A letter from Zimbabwe at 37 and a day

    Marching bands, long speeches and colourful acrobatic displays marked Zimbabwe’s 37th independence celebrations held around the country on Tuesday. People filled up White City Stadium in the second-biggest city of Bulawayo, just as they do every year, to watch politicians wax lyrical about the nation’s hard-won freedom while the majority of the umbrella-less crowd burns in the hot noon sun.

    Not yet uhuru: An elderly man holds up the Zimbabwe flag at the 37th independence celebrations at White City Stadium in Bulawayo, Zimbabwe where, despite achieving political freedom the country is still far from achieving a better standard of living for all.

    Naturally the end of white minority rule will always be reason to cheer, especially here, the last African country to be freed from British colonial rule. Like most born-frees, I’m thankful I never had the displeasure of living under white rule, but growing up under a black regime that has its own record of post-war horrors and crises has shown that freedom is not a simple story of black triumph over white oppression. Unlike South Africa, another April freedom child, Zimbabwe’s land and economy now largely lie in black hands, but whether state or private actors, the wealthy are a well-connected elite and the masses surviving on less than $2/day are yet to attain their economic freedom.

    In his 37th uhuru speech and those read on his behalf by officials around the country, President Robert Mugabe spoke optimistically about translating the gains of liberation into economic empowerment. One of the last hurdles, he said, was reorganising the mining sector and transferring majority ownership as under a 2008 law, large companies must be 51% owned by black Zimbabweans. In a speech, reform of the mining industry sounds wonderful, but in reality, the memories of Zimbabwe’s chaotic fast-track land reform program of the 2000s are still too raw to take Mugabe’s proposal as a good-hearted nationalist’s gesture towards the people’s full liberation.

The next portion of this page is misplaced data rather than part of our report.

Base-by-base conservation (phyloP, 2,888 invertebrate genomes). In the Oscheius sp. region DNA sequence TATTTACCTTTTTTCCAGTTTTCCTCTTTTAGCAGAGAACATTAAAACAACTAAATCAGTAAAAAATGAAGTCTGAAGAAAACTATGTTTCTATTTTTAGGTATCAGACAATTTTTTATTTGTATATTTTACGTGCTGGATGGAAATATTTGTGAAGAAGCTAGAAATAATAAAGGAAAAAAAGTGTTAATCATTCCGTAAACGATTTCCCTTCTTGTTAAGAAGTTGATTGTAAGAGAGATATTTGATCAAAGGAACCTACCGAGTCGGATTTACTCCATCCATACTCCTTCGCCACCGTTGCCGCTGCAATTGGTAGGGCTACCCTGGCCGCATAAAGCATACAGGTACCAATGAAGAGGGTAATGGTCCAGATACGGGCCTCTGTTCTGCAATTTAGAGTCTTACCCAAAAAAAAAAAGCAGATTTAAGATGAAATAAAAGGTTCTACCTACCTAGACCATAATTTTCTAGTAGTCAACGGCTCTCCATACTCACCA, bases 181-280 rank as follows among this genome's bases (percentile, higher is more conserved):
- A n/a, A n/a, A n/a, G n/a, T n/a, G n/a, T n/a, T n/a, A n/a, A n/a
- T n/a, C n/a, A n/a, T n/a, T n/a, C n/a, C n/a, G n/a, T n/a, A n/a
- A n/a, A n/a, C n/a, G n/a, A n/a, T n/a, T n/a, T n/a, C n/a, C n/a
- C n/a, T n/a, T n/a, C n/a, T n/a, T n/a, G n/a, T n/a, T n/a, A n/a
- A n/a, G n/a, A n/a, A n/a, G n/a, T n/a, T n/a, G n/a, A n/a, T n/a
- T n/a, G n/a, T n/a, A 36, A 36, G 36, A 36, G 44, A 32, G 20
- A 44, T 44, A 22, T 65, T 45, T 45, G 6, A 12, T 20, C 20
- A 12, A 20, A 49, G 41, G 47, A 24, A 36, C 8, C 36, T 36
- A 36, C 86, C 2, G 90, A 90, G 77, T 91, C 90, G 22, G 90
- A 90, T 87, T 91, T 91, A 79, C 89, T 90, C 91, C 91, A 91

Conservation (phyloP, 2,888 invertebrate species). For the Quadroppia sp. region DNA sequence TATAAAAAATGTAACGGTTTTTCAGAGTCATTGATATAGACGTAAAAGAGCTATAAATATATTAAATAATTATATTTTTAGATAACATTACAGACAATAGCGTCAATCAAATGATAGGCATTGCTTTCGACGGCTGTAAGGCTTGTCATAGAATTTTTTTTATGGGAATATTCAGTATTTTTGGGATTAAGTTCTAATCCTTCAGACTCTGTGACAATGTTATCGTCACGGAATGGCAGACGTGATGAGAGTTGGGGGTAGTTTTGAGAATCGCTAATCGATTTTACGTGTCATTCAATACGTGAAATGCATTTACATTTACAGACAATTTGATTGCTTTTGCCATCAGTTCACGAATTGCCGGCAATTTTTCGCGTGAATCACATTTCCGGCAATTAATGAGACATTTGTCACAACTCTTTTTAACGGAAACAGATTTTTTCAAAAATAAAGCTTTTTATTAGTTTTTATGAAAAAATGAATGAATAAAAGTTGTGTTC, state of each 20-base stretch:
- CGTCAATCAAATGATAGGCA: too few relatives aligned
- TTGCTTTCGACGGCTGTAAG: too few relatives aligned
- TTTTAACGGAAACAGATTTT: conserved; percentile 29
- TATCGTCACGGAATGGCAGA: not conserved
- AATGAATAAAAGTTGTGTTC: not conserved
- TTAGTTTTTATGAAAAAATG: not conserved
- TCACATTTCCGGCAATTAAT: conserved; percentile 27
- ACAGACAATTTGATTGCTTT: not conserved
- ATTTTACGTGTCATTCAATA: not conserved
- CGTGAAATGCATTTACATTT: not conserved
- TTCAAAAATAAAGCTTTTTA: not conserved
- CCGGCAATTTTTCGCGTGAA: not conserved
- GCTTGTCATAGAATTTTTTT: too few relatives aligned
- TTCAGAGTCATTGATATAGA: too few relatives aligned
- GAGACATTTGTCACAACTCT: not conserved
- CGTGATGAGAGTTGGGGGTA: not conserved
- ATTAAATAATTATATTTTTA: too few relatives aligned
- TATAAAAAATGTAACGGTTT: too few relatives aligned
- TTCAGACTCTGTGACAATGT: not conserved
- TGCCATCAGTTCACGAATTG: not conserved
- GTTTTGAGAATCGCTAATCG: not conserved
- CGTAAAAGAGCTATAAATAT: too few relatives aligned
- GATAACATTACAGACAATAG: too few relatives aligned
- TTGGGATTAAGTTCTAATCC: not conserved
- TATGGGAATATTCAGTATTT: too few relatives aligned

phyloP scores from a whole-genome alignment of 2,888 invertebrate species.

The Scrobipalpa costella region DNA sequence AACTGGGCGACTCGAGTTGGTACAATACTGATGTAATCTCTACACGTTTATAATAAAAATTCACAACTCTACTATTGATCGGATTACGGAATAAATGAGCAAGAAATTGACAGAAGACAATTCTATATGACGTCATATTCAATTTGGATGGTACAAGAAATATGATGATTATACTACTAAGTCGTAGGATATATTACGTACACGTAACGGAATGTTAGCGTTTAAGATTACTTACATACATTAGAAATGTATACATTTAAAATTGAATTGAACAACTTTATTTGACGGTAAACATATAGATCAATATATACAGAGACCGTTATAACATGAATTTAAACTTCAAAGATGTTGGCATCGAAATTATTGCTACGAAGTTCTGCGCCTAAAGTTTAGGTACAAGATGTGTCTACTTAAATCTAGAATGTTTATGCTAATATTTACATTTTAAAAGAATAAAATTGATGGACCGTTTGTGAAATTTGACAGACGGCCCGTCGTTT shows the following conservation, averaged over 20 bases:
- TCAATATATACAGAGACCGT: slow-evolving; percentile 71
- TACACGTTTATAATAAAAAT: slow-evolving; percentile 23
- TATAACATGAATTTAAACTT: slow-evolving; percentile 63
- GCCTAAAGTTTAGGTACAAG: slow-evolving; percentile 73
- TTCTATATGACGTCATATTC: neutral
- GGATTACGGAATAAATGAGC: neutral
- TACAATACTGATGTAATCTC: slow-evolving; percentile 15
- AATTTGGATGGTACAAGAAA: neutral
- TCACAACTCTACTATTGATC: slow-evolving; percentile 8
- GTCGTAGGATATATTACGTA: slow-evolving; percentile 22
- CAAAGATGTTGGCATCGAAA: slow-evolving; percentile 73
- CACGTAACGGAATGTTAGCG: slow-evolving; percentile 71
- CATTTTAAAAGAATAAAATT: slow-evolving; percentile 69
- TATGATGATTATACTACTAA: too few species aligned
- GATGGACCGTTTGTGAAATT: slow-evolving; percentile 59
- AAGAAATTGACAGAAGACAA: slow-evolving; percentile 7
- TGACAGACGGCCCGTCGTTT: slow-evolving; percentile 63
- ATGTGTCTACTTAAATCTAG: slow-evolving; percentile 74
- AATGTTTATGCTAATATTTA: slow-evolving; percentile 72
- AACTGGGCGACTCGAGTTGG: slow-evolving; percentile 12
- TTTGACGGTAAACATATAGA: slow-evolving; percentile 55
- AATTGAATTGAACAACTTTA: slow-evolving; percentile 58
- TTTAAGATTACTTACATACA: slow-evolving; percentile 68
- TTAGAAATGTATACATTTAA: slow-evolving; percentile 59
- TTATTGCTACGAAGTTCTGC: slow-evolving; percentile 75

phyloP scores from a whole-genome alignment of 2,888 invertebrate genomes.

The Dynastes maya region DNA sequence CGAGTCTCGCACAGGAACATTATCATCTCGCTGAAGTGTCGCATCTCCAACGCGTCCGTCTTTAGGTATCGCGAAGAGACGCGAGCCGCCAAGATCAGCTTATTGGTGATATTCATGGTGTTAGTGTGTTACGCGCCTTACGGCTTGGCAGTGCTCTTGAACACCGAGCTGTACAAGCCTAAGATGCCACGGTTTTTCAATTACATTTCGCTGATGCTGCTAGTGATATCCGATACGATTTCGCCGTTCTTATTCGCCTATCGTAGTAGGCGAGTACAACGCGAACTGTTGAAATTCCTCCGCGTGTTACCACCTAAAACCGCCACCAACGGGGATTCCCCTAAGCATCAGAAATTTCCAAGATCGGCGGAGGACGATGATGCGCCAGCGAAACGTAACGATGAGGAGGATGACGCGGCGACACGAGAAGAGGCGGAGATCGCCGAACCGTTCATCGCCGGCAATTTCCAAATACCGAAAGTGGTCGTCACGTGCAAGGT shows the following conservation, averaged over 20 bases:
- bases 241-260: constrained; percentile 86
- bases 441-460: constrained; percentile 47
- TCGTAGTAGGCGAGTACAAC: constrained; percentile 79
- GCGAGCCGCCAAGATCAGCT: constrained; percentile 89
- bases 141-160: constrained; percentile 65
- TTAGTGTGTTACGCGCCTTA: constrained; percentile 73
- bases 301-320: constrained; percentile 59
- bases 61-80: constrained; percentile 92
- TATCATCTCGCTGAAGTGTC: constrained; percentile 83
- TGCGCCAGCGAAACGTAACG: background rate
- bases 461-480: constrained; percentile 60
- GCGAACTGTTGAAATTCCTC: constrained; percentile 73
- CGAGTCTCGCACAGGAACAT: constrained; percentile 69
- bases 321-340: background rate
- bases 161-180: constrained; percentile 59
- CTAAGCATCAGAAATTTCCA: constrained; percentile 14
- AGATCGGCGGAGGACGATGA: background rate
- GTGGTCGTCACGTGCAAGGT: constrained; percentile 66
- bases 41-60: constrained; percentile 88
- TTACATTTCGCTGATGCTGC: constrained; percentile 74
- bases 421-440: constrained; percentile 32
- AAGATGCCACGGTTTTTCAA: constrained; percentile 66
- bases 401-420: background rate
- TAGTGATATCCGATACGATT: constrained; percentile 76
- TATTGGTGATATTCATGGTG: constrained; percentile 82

But still, some believe this economic uhuru shall come to pass. And until then, the people shall eat the fruits of the land.

    Unlike last year’s independence dinner on April 17, when the food ran out and sadza, the maize meal staple dish, and boiled cabbage were the only things left, this year’s freedom ball seemed better financed. So was independence day lunch it seems – buffalo and elephant meat were on the menu.

    The department of parks and wildlife donated the game meat because, much to the ire of animal rights activists around the world, elephants and buffaloes are eaten at some special gatherings in Zimbabwe. Traditionally game is considered a delicacy among communities in the drier, less fertile Matabeleland regions in the southern and western parts of the country. However, as a non-meat eater it’s hard to see animals as food so I wouldn’t know if elephant tastes like spam or stewed biltong as they say.

    After 37 years it’s neither here nor there what’s on the menu on April 18, though. What matters is the people with empty stomachs and pockets struggling through every other day while corrupt liberators eat from the trough. Zimbabwe still has a long way to go before achieving the resource transformation Mugabe imagines, but knowing his Chimurenga way, an independence speech on economic reform under the theme “Ease of Doing Business” is really just sparring for another tug of war between the patriots and the capitalists that could leave many (economic) civilian casualties, if and when it comes to pass.